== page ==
Things to do in Parma

Things to do in  Parma

Good karma, no drama

Parma sits at the epicenter of Emilia-Romagna’s Food Valley, the birthplace of many of Italy’s culinary superstars. Great wheels of aged Parmigiano Reggiano cheese are made here, as is sweet Prosciutto di Parma ham, fizzy Lambrusco wine, and aromatic balsamic vinegar—the city is a mecca for food tours, cooking classes, and other culinary adventures. Between tucking into plates piled high with charcuterie, visitors explore the pretty (and pedestrian-only) old town, home to historic cafés, an imposing cathedral complex, and a sumptuous opera house where local composer Verdi once directed performances.

Top 2 attractions in Parma

Parmesan Cheese Museum (Museo del Parmigiano Reggiano)

Parmesan cheese, officially known as Parmigiano-Reggiano, has been handcrafted in a specific area between the northern provinces of Parma and Reggio Emilia for centuries. Learn about the history and production of this famously sharp aged cheese, one of the pillars of Italian cuisine, at this small museum just outside of Parma.More

Fidenza Village

Get a taste of Milan’s high fashion on a budget at the Fidenza Village outlet shopping center. Popular with Italians, this complex has over 100 shops featuring brands such as Versace, Armani, Dolce & Gabbana, Diesel, and Furla. Several restaurants and a children’s play area make the outlet center an easy half-day trip from Milan for the whole family.More

Top activities in Parma

Private Emilia Romagna Food Tour Full Day
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Tour Parmigiano Reggiano dairy and Parma ham
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Tasting and Biking Parma

Tasting and Biking Parma

Parma traditional food tour - Do Eat Better Experience
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Parma Food Valley Gourmet Private Tour Easy
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Parma food tour

Parma food tour

Parma Classic Walking Tour
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Parma Classic Walking Tour

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All about Parma

When to visit

Dodge the summer heat and vacation hordes by visiting Parma during the shoulder seasons (mid-April to mid-June and mid-September to October)—but be aware that nights can be cool in the spring and October. Parma celebrates its most famous son, composer Giuseppe Verdi, at the Festival Verdi in late September and October; catching a performance in the spectacular Teatro Regio di Parma is a must-do for opera lovers.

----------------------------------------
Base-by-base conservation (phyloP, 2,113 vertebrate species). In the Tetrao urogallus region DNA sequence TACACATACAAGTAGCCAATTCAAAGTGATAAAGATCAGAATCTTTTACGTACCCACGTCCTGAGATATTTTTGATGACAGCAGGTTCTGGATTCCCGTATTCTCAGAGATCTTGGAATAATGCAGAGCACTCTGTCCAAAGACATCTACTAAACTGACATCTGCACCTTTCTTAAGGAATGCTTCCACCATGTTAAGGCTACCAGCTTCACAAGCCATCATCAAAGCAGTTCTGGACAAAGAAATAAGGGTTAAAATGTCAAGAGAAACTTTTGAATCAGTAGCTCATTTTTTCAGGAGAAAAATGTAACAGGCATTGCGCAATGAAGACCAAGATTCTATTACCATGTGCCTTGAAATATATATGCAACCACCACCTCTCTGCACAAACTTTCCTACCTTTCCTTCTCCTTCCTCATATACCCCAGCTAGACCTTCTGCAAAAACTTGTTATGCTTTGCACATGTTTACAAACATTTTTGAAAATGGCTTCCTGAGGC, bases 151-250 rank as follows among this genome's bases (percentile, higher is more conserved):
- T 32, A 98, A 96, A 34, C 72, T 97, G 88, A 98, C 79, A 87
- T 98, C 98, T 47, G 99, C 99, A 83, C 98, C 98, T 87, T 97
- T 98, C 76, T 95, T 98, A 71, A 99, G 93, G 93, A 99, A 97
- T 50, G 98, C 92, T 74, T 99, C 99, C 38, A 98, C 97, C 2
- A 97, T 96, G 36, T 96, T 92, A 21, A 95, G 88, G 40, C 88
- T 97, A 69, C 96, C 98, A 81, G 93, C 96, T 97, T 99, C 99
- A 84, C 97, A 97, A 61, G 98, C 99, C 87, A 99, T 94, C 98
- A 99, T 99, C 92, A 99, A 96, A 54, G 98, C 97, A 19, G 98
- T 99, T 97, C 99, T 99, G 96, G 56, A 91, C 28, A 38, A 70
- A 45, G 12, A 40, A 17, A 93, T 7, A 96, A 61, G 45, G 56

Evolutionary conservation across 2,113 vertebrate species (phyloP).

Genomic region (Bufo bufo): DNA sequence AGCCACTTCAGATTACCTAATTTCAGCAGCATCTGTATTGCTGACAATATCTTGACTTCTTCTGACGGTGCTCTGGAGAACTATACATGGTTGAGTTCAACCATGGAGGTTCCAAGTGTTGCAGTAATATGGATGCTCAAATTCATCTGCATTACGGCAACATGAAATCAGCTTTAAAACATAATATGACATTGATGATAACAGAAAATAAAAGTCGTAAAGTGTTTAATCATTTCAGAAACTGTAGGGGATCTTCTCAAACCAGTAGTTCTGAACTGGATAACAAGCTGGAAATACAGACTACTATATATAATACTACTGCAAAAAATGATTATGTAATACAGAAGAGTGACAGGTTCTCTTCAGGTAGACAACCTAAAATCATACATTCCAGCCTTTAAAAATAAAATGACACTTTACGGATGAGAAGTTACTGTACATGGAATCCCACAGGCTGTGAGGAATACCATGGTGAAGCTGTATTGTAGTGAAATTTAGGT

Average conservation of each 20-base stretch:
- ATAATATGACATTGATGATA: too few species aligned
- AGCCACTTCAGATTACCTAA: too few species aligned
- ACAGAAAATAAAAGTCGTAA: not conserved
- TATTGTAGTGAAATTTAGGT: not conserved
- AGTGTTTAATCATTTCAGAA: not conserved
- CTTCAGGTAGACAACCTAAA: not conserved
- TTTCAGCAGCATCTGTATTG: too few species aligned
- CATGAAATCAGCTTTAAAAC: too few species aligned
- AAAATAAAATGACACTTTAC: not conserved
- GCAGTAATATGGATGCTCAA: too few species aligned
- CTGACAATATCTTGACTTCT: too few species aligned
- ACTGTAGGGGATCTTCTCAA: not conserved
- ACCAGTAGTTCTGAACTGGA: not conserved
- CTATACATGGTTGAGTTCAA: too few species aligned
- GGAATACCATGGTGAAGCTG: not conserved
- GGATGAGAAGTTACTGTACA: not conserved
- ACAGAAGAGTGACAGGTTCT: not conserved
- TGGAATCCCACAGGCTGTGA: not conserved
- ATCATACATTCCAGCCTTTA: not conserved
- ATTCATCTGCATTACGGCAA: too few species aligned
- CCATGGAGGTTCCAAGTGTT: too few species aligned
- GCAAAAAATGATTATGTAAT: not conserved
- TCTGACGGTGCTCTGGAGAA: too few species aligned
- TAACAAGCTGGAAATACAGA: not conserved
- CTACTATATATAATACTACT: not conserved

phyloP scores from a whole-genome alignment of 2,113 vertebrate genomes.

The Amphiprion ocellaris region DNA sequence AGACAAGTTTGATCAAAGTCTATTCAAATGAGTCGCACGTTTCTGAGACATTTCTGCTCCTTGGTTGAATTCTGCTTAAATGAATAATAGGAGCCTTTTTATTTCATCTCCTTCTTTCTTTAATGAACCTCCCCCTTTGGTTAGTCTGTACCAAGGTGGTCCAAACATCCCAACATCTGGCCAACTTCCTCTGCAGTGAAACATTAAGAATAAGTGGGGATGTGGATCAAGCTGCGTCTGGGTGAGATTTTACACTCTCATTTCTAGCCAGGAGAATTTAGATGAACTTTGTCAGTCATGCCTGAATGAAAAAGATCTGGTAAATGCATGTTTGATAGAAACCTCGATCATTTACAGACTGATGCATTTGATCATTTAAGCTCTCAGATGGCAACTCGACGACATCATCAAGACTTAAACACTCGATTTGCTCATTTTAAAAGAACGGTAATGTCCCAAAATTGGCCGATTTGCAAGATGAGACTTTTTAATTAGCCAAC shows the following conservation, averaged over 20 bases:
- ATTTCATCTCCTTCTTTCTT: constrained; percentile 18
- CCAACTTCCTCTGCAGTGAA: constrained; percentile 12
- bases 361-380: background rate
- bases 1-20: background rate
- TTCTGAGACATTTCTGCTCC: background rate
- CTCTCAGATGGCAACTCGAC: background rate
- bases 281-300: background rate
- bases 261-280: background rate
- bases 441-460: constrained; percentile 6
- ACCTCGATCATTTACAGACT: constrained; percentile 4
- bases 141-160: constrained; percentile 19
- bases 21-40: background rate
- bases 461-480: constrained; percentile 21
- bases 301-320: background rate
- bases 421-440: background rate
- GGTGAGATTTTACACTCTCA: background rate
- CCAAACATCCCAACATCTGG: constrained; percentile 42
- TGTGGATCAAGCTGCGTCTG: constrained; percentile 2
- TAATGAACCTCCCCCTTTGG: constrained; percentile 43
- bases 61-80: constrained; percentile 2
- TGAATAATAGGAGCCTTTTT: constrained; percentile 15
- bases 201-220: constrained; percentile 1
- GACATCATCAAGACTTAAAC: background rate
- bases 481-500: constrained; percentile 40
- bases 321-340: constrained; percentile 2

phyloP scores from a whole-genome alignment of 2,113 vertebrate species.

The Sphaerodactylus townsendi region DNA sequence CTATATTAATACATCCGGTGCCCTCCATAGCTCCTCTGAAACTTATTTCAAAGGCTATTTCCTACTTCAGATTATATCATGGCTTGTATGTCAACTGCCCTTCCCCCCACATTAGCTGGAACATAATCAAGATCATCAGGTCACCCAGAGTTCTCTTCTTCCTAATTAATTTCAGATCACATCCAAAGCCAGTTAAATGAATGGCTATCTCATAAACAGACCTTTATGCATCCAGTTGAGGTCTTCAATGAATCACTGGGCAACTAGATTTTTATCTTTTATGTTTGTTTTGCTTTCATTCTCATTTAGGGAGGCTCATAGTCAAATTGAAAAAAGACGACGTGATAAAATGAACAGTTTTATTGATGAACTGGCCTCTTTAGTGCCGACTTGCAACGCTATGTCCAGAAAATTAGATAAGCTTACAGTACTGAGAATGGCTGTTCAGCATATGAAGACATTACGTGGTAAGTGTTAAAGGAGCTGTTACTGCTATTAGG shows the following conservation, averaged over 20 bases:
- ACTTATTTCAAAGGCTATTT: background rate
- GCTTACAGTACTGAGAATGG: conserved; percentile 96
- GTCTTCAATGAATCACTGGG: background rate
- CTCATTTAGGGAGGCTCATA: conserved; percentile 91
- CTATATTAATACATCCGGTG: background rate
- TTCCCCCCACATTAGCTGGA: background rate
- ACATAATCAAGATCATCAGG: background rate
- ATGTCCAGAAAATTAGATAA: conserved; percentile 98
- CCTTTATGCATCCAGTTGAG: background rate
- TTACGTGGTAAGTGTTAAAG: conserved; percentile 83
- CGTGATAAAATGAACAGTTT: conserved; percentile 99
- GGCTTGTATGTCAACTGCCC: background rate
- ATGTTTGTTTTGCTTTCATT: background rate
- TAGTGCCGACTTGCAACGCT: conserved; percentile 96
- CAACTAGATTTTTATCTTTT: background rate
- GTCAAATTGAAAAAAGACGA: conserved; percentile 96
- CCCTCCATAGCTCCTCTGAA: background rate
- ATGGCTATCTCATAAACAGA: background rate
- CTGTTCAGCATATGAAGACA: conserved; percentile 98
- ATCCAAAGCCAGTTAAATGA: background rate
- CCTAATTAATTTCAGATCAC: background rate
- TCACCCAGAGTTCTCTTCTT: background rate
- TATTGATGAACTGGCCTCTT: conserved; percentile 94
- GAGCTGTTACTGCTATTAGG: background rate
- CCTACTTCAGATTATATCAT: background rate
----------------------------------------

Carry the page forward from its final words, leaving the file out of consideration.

Getting around

Parma’s historic center is compact and walkable—and it’s less than a 1-mile (1.5-kilometer) stroll from the train station. The city also has a decent public bus network, though you’ll want to check the official Tep website rather than your map app for accurate info. Parma’s most popular areas only allow car access for residents, public transit, emergency vehicles, and permit holders: It’s often easiest and cheapest to leave your car in an out-of-town parking lot and ride the bus into the city.

Traveler tips

Parma gave a grateful world not only prosciutto di Parma (Parma ham) but Parmigiano-Reggiano (the authentic Parmesan cheese). Buy the picnic to end all picnics at La Prosciutteria, where serried ranks of fine, aged ham hang above a wealth of local cheeses, or Casa del Formaggio, which usually offers over 100 cheeses. Casa del Formaggio is closed on Sundays and Mondays, while La Prosciutteria is closed on Sunday afternoons; note that during the rest of the week, both shut their doors around lunchtime and reopen in the late afternoon.


People Also Ask

Is Parma worth visiting?

Yes, the city of Parma is worth visiting. For foodies, the home of Parmesan cheese (Parmigiano Reggiano) and Parma ham is a no-brainer. But Parma also boasts a gorgeous historic center, a rich opera culture, and a gallery that’s home to works by Leonardo da Vinci, Fra Angelico, and more.

How do I spend a day in Parma?

Spend the morning strolling the historic center: Don’t miss the Baptistry (Battistero di Parma). Lunch on fresh tortelli di erbette pasta, then tour the National Gallery and the spectacular baroque theater, Teatro Farnese. Taste local specialties—cold cuts, Parmigiano Reggiano cheese, and Lambrusco wine—before heading to the opera (when in season).

How many days do you need in Parma?

One day in Parma is enough for most travelers, but foodies and culture vultures should stay longer. Foodies should not miss the ham museum (Museo del Prosciutto e dei Salumi) and the cheese museum (Museo del Parmigiano-Reggiano). Outside town, Labirinto della Masone hosts epic art and one of the planet’s largest mazes.

What is Parma city famous for?

The city of Parma is famous for its prosciutto (Parma ham) and Parmigiano Reggiano (Parmesan cheese). Opera fans know Parma for its Verdi Festival—the Italian composer Giuseppe Verdi was born nearby. Architecture buffs prize the historic center, from the baroque theater Teatro Farnese to the rosy marble Baptistery (Battistero di Parma).

What is the best month to visit Parma?

September is a great month to visit Parma. The city hosts the Verdi Festival every year in September and October, and the weather is much warmer and drier than during the main opera season (December through March). The European school vacation season is largely over by this time, so nearby attractions will be less crowded.

Should I stay in Bologna or Parma?

That depends. As a base for exploring the Emilia-Romagna region, Bologna is more centrally positioned than Parma—it’s closer to Ferrara and coastal cities like Ravenna and Rimini. Bologna is a bigger and busier city, but Parma has lots of charm and can make for a quieter, more relaxing stay.

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